The Chief Supply Chain Officer (CSCO) is a key stakeholder in the company. Reporting either to the COO, or the CEO directly, they make supply chain transformation happen. In the journey to transformation, the CSCO is often asked to deliver more than just efficiency. For a company to remain competitive, the CSCO must deliver innovative cost-reduction strategies and present a market strategy differentiator.
Consequently, the CSCO must find the way to continuously work toward the improvement of their supply chain planning processes. However, in today's agile supply chain this kind of improvement is highly linked to the demand and adoption of improved supply chain technology to remain relevant. In other words, it is not possible to have one without the other. Succeeding in supply chain planning will create the potential to provide market differentiation for companies.
Building a strategic supply chain planning requires best practices in supply chain network design, demand forecasting, inventory optimization, supply planning, and sales and operations planning (S&OP). However, the list doesn't stop there for the CSCO.
Prioritizing portfolio complexity management
During Mobile World Congress (MWC) in Barcelona this year, it was clear that global electronics manufacturers are in a speedy race to introduce new products to the electronics consumer market. Therefore, for the electronics supply chain, it is of paramount importance that their CSCOs stay one step ahead of the game, prioritizing portfolio management, and collaborating with business partners to optimize a rich and healthy portfolio.
According to Gartner's research paper, Portfolio Complexity Management Must Be a Priority for Chief Supply Chain Officers, the researchers emphasize the best way of measuring and influence the amount of product complexity that is healthy and acceptable for the organization.
The analysis advices CSCOs on why portfolio complexity matters and why it should prevail as a key priority for CSCOs, addressing also the impact of portfolio expansion in the supply chain, and the best practices recommended for optimizing portfolio productivity.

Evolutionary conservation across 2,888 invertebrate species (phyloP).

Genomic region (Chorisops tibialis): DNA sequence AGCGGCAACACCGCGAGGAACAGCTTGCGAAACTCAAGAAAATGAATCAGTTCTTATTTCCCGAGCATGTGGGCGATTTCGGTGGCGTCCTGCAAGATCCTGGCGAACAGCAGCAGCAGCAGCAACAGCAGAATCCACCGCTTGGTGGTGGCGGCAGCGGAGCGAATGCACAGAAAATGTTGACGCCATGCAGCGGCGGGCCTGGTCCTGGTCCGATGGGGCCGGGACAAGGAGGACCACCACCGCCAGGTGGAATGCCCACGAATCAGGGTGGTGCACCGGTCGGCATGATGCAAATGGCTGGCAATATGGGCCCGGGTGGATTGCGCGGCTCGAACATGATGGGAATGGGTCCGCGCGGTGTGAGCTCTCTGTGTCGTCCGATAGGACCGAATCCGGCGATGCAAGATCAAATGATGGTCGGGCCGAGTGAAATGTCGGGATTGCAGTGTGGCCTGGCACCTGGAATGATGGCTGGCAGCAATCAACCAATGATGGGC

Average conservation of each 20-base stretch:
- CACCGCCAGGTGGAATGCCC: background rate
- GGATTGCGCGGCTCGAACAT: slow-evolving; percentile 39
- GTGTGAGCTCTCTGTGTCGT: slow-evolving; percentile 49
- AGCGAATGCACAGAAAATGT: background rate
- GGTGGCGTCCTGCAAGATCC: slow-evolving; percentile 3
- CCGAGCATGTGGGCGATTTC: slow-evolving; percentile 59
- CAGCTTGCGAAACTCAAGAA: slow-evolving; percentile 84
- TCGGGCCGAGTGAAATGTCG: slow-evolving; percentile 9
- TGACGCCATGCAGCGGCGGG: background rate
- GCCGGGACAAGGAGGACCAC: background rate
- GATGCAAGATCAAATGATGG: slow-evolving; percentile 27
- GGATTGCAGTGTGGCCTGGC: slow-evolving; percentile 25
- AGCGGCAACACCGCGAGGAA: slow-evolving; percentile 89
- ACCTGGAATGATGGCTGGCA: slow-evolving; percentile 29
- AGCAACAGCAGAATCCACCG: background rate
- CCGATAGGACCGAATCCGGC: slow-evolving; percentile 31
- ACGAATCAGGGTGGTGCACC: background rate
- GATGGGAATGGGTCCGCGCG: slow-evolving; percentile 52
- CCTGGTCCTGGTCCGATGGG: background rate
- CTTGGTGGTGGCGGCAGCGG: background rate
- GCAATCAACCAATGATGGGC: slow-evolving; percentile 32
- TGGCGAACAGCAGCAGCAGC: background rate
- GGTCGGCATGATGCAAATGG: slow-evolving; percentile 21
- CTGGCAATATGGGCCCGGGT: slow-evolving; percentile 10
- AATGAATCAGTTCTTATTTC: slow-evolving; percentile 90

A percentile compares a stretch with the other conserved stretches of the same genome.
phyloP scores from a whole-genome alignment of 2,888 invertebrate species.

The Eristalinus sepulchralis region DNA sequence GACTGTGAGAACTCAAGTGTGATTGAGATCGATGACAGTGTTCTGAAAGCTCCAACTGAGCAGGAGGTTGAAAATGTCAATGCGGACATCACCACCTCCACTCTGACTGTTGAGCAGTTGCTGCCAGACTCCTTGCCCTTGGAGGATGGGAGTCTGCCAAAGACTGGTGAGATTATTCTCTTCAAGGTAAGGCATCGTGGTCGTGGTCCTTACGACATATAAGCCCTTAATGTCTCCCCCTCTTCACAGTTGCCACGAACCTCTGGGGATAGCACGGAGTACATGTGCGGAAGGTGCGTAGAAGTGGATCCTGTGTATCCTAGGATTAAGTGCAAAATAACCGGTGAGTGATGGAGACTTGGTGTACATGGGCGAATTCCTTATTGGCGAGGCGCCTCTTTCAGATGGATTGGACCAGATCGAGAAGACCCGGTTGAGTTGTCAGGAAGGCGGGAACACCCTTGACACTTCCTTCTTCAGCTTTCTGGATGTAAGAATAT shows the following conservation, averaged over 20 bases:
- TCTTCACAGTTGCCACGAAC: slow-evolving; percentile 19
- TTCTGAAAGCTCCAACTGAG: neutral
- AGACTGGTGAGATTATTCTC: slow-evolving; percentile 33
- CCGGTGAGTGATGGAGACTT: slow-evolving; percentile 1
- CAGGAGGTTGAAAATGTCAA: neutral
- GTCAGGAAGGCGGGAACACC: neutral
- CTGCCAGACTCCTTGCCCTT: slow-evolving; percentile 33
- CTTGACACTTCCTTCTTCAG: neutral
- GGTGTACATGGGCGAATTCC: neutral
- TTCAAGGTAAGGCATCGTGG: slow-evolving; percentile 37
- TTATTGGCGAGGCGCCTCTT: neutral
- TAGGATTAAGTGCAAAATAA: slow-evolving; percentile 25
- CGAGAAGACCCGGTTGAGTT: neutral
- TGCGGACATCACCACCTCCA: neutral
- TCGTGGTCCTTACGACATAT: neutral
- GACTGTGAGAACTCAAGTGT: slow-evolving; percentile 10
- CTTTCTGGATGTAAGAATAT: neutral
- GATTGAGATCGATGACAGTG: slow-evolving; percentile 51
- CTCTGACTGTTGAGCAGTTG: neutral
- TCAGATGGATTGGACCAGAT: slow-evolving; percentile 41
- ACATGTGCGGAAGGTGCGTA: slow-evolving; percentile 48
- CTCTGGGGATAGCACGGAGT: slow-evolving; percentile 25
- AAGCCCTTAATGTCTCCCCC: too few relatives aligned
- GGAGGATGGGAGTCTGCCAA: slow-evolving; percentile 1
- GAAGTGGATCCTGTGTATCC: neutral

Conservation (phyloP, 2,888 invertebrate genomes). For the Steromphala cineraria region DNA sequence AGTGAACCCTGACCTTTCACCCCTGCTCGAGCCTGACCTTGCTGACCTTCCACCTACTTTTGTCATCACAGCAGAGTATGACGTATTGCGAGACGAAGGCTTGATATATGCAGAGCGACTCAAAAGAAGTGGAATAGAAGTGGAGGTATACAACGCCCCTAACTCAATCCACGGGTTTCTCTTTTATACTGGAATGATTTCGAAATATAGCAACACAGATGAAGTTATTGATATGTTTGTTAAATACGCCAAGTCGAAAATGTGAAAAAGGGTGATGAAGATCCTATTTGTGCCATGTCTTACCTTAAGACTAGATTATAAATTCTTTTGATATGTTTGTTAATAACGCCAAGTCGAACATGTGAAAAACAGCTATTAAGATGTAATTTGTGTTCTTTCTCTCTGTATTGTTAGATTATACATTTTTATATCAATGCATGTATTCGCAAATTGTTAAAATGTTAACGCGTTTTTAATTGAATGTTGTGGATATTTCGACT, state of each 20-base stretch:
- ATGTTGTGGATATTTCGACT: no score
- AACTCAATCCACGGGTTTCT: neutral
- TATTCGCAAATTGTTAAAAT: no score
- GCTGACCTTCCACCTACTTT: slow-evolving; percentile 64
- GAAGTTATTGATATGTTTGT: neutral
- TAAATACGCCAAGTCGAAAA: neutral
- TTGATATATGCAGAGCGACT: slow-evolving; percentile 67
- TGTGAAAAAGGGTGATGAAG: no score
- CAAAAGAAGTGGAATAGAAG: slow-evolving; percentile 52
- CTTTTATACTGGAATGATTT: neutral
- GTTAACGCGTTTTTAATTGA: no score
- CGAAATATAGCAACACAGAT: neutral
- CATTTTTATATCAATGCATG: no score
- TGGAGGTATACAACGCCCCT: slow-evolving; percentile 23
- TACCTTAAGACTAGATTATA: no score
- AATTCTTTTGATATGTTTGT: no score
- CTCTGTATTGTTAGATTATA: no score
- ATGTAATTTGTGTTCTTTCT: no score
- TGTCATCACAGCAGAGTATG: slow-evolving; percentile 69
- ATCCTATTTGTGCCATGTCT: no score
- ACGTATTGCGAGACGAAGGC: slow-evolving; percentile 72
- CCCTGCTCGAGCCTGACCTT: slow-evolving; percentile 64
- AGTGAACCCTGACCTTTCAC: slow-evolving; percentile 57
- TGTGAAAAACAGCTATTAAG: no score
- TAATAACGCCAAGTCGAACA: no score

The ongoing evolution of CSCO responsibilities
According to Oscar Lindqvist, business advisor for SAS Institute Finland, who worked for more than 10 years as supply chain manager for the manufacturing industry, the responsibilities and priorities of the CSCO, however, go further and further these days and should not be a limited function –mainly to logistics– as it still remains in many organizations.
“The idea with Supply Chain Management, in that it covers all the central functions that a company has, not only supply planning, order fulfillment, warehousing and logistics –a setup that nowadays is very typical,” Lindqvist told EBN.
According to Lindqvist, the setup should look like something like this:
The CSCO should be responsible also for strategic planning, procurement, and manufacturing,” said Lindqvist, adding “usually these three parts are not included in the supply chain, and the result is only sub-optimizing, you don't get the optimal outcome if the supply chain officer is below the procurement and manufacturing in the organization hierarchy.”
According to Lindqvist, the CSCO, or equivalent, who is only responsible of logistics and, therefore, not included in the management board doesn't get as much benefit for the organization as they should. “[ … ] then, you don't get the benefits that was the original idea of the supply chain concept,” he said.
Indeed, if your organization has not yet included a CSCO in the management board your supply chain is not evolving as it should. The inclusion of a CSCO is, at this point, of paramount importance in the evolution of a strategic and agile supply chain planning.